PHIL MICKELSON: Well it felt great. I had a brutal night last night. I didn't sleep at all. I felt like I let not just my teammates down but also all of the fans and everybody who is supporting the U.S. Team. Boy, it's a miserable feeling. When I came out to try to show the support for the guys this morning and show them that we are all behind them even though we weren't playing, when I would walk down fairways, I felt the support from the spectators and it made me feel good because I felt like I was letting everybody down and they were still lifting me up and it felt great.
Q. Do you think that the looseness that you two have been talking about that you saw in the European Team, do you think some of that might have been created by Bernhard Langer's instruction for what can be described as a charm offensive?
PHIL MICKELSON: We can't answer that. We are not in the locker room, we don't know what he's saying or how he's bringing it out. We need to play loose tomorrow. You're going to see some good golf from us. Now coming from six points back, is it possible? Sure, it's possible? Is it likely? Probably not. But you're going to see us play well. You're going to see some good golf from the U.S. side tomorrow. We are not going to be tight. We don't have anything to lose. We have for all intents and purposes lost the cup, but we can still win it. So you're going to see us play loose and try to win. It may not be enough because we have such a huge deficit to overcome, but we're going to have a good day tomorrow.
Q. When did you find out you were not playing this morning and what was your reaction to that?
PHIL MICKELSON: Last night I knew that I was not going to play. It was very similar to '99 at Brookline. I played awful on Friday, I lost both points, lost a lot of confidence in my game. I had the morning off in '99 as I did today. It gave me an hour or two to go support the team, an hour or two to go work on my game to get sharp for the afternoon and I won both matches. It's been a plus. I think that guys can turn their games around if given a little bit of time, and whether voluntary or not, I was given that time this morning. I turned things around and was able to get a point for us. Now, we probably needed to get a few more, but at least I did all I could do. I was only responsible for one point today and I was able to get it with the help of David.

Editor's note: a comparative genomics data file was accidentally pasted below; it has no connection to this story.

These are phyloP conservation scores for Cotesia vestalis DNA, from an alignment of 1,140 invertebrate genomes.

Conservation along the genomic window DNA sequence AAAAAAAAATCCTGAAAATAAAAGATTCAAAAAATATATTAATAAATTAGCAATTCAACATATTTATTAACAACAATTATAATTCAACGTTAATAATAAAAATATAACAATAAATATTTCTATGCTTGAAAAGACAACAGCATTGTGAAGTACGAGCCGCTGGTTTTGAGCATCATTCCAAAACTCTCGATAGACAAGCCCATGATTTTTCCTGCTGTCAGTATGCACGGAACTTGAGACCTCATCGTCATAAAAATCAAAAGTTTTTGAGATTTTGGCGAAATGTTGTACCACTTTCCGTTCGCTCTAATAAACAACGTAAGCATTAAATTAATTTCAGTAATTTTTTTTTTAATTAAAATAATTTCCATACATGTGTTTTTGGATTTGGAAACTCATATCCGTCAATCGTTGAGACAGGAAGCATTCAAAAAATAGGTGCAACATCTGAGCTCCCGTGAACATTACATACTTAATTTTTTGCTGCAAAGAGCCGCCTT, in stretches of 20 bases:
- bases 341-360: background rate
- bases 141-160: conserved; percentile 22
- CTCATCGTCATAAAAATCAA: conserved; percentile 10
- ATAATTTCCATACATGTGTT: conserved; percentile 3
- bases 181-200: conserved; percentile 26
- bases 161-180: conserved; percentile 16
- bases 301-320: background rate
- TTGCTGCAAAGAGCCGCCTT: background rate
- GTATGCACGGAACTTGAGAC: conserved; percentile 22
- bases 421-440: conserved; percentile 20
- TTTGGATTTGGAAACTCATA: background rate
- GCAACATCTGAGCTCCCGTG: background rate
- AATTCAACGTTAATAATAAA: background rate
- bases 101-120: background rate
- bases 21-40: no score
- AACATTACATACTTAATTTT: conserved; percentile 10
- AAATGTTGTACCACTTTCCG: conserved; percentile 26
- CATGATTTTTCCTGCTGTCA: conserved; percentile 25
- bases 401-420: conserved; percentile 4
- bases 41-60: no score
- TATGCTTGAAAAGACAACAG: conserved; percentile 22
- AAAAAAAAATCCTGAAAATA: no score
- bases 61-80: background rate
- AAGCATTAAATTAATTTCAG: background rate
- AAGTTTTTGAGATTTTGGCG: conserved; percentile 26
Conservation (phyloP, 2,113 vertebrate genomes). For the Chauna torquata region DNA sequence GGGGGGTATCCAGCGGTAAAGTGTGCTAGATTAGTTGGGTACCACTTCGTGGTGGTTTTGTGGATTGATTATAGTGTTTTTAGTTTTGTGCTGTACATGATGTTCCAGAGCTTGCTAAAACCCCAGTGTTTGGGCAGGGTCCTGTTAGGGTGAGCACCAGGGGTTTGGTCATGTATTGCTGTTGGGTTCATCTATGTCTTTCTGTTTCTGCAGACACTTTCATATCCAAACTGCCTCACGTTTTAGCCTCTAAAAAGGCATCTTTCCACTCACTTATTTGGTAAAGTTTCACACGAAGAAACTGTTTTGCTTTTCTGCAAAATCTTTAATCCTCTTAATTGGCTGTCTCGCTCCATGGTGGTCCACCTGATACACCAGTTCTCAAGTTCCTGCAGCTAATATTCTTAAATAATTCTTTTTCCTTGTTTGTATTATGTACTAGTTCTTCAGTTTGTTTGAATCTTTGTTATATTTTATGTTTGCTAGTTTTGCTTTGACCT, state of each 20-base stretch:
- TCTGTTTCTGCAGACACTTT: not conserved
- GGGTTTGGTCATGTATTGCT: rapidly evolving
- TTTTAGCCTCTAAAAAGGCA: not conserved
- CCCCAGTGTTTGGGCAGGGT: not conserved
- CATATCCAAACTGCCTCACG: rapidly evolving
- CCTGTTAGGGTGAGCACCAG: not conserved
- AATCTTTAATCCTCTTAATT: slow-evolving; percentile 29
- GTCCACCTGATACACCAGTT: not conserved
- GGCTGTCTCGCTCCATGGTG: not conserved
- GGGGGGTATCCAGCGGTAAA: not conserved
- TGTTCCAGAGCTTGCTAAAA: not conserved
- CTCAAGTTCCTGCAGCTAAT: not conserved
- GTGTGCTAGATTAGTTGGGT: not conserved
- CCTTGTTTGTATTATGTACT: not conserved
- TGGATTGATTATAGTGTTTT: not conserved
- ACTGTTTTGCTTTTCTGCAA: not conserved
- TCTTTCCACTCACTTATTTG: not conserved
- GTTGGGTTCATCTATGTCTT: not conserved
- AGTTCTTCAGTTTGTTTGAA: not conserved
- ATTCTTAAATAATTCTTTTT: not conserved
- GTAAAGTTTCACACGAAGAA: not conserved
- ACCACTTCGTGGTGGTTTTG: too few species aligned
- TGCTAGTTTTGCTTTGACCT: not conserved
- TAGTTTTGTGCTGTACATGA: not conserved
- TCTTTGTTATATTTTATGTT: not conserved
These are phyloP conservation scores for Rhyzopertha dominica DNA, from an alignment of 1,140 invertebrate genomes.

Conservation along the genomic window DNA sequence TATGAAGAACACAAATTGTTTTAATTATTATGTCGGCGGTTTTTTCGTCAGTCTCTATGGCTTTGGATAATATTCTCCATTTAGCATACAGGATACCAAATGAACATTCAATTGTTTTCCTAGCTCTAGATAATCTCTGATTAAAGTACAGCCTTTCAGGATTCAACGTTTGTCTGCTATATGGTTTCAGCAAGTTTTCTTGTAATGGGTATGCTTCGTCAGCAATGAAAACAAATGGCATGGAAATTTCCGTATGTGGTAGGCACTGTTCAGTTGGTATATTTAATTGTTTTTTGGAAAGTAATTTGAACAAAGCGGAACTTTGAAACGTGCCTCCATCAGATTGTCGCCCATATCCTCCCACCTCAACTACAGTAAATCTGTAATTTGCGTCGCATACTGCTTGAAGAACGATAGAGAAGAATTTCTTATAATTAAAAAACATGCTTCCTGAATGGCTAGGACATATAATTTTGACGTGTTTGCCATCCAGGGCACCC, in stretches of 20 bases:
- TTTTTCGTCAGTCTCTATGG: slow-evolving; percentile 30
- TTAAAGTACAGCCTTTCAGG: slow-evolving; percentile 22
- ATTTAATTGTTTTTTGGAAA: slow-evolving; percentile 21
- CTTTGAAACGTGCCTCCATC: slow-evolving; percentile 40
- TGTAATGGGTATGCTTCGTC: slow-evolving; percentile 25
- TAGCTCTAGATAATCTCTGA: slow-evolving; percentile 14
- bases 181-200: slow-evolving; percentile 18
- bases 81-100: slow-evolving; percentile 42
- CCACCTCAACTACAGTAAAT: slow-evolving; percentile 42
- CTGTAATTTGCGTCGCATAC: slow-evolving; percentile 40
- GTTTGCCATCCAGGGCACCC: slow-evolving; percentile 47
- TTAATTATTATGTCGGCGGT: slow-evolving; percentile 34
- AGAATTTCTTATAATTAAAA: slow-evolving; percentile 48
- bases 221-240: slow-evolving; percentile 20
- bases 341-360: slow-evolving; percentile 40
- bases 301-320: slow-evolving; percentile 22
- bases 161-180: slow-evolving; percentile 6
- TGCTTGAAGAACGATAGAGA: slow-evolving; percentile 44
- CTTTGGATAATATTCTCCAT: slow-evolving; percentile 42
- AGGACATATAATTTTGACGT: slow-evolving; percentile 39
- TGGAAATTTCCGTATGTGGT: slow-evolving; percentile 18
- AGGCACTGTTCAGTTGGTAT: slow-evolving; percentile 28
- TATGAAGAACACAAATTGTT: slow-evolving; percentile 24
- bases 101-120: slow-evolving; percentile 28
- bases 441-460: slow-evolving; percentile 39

Q. We would be remiss to not ask your reaction because Hal had some very pointed comments about your club changes last night, we wanted to get your reaction to the suggestion that it wasn't good timing for you to change your equipment right before the Ryder Cup.
DAVID TOMS: Hold on. Hold on. He was my partner today. All I can tell you is I think he hit every fairway, and with that new equipment. He was not hitting irons off the tee. He was hitting Callaway drivers, 4-woods, 3-woods and he played damn good. So I'll answer your question for you.
PHIL MICKELSON: Thank you. I'm going to say one other thing, too. When Bones gives me a reads or gives me a club and I feel like it's something different, eight times out of ten I'm wrong, but ten times out of ten I will take the club that I believe is right because I can live with my own mistakes. What I can't live with is going with somebody else's opinion and having it be wrong. I know that I made the right decision. Nobody else believes it but I can live with that. If I went the other way and played with something that everybody else thought was right but I didn't, that I can't live with. So it was a mistake I can live with. But it wasn't a mistake. (Laughter.)
JULIUS MASON: Thank you very much.